October 2017 Four County Catholic
My Dear Brothers and Sisters in Christ:
The devastating storms that struck Texas, Louisiana, the Caribbean, Florida, Puerto Rico, and most recently the wildfires in California have impacted all our lives. We mourn the loss of precious life. We feel the pain of displaced families. We are still hurting as a Nation in the aftermath of the widespread catastrophe, even as we also struggle in the aftershock of the incomprehensible tragedy in Las Vegas. We pray and gather hope for healing and the strength to persevere and recover. We feel the bond of being one family with all affected.
At a time in our society when despicable outbreaks of inhumanity and prejudice have been a grave national concern, the outpouring of neighbor loving neighbor in the face of disaster calls to us in a loud voice. Could there be a more deeply hopeful sign than when lives are in danger, respect for life and the love we have for each other overcomes racial bias and the politics of division? Rescuers of all races and ethnicities risked their lives in the disasters we have endured to save strangers not of the same background and heritage.
Disasters never come at a good time. Their lessons, however, can awaken us to the existence of hope and to the irrepressible power of love - “to love our neighbor as we love our self.” Luke 10:27.
The selfless acts of courage and compassion in a time of crisis help us to realize that the conversation and path forward should be as often about the hope for interracial harmony through love as it is about hate and distrust. We know as faithful followers of Christ that racism is a grievous sin that divides the human family. It is completely incompatible with God’s design for us to live in equality of opportunity and dignity as brothers and sisters. Before Charlottesville, you will recall, there parishioners of the Emanuel African Methodist Episcopal Church were murdered in a heinous racial attack. Then United States Conference of Catholic Bishops President, Archbishop Joseph E. Kurtz, described the sin of racism in the following condemning terms that apply today as then: “Racism is not merely one sin among many; it is a radical evil that denies the creation of a redeemed world. To struggle against it, demands an equally radical transformation.”
The civil and legislative progress to alleviate racial inequality has, among its landmark moments, the Declaration of Independence itself which acknowledges that “We hold these truths to be self-evident, that all men are created equal, that they are endowed by their Creator with certain unalienable rights...” The Constitution set long-term goals that, though still a struggle, are progressing. The Civil Rights Act of 1964 forever marks one of the most significant steps forward. Recognizing the enormity of the work yet to be done, we should also recognize the enormous potential of this wonderfully diverse nation to realize its full greatness. The key to full realization of the ideals expressed in the Constitution is not, however, solely a matter of civil law and legislation. It is in the personal transformation of the heart.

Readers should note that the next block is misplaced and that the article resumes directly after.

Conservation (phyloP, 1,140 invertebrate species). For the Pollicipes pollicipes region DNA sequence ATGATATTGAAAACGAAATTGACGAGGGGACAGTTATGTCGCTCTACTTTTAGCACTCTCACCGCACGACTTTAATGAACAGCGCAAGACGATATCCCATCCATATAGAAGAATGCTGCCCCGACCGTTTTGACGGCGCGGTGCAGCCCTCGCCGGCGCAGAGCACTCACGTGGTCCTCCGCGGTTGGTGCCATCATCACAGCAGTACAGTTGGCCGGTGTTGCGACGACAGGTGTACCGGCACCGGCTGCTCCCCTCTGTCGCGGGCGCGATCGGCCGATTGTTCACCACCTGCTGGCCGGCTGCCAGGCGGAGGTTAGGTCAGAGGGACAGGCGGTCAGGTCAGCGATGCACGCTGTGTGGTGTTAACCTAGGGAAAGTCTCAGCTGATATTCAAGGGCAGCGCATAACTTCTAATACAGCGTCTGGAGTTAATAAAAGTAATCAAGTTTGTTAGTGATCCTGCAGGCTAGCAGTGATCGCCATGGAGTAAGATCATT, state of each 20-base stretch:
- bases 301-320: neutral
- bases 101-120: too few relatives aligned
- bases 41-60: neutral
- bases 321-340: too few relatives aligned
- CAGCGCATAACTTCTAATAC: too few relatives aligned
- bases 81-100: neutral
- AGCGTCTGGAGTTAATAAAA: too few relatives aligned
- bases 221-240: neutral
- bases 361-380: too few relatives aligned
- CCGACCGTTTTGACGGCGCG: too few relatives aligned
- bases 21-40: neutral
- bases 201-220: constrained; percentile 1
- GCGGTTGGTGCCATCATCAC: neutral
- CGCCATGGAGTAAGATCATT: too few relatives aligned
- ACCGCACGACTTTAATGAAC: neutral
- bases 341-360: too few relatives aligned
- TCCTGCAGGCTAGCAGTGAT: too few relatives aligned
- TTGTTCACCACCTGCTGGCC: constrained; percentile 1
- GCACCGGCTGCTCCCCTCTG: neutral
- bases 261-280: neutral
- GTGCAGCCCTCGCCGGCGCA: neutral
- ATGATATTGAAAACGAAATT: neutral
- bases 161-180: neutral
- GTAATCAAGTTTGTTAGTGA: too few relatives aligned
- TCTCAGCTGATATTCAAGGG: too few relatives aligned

Fellow bishop, Most Reverend Curtis J. Guillory, Bishop of Beaumont, Texas, has spoken often on this subject: “The law does not change hearts. The Church today is being called upon to change hearts with the Word of God, the social teachings of the Church and programs geared toward understanding and respect for the privilege of difference.” The “privilege of difference” is a powerfully hopeful descriptor for how the strength of diversity will lead us to live in harmony with God’s design.
From a political and legislative vantage-point the USCCB is on constant alert and quick to call Congress’ attention to the social justice principles of the faith community and the collective good. We as faithful citizens have the opportunity in our free society to be heard as well. We are all responsible for our society and must find personal ways to contribute, sometimes on a one-to-one basis, to a more fair and just society. We can do this by doing our part to welcome the stranger to our parish or neighborhood, by teaching love and fairness for all to our children, by having a genuine social conscious as business and community leaders. Conversion of the heart changes people; and we can then change society. Being indifferent is not being part of the solution. Confident in the Lord, let us actively be engaged in the struggle and together celebrate diversity as a privilege -- the “privilege of difference.”
On behalf of the diocesan family and our active ministries who every day help those most in need among us, I extend our support to Bishop George V. Murry, newly appointed Chair of the USCCB ad hoc Committee Against Racism. Bishop Murry is asking us all to come together in the love of Christ. In the Bishop’s words, “Through Jesus’ example of love and mercy, we are called to be a better people.... I am hopeful we can find lasting solutions and common ground where racism will no longer find a place in our hearts or in our society. “We thank God who made us all in his likeness. We are one family under God.
Sincerely yours in Christ,
Bishop Michael R. Cote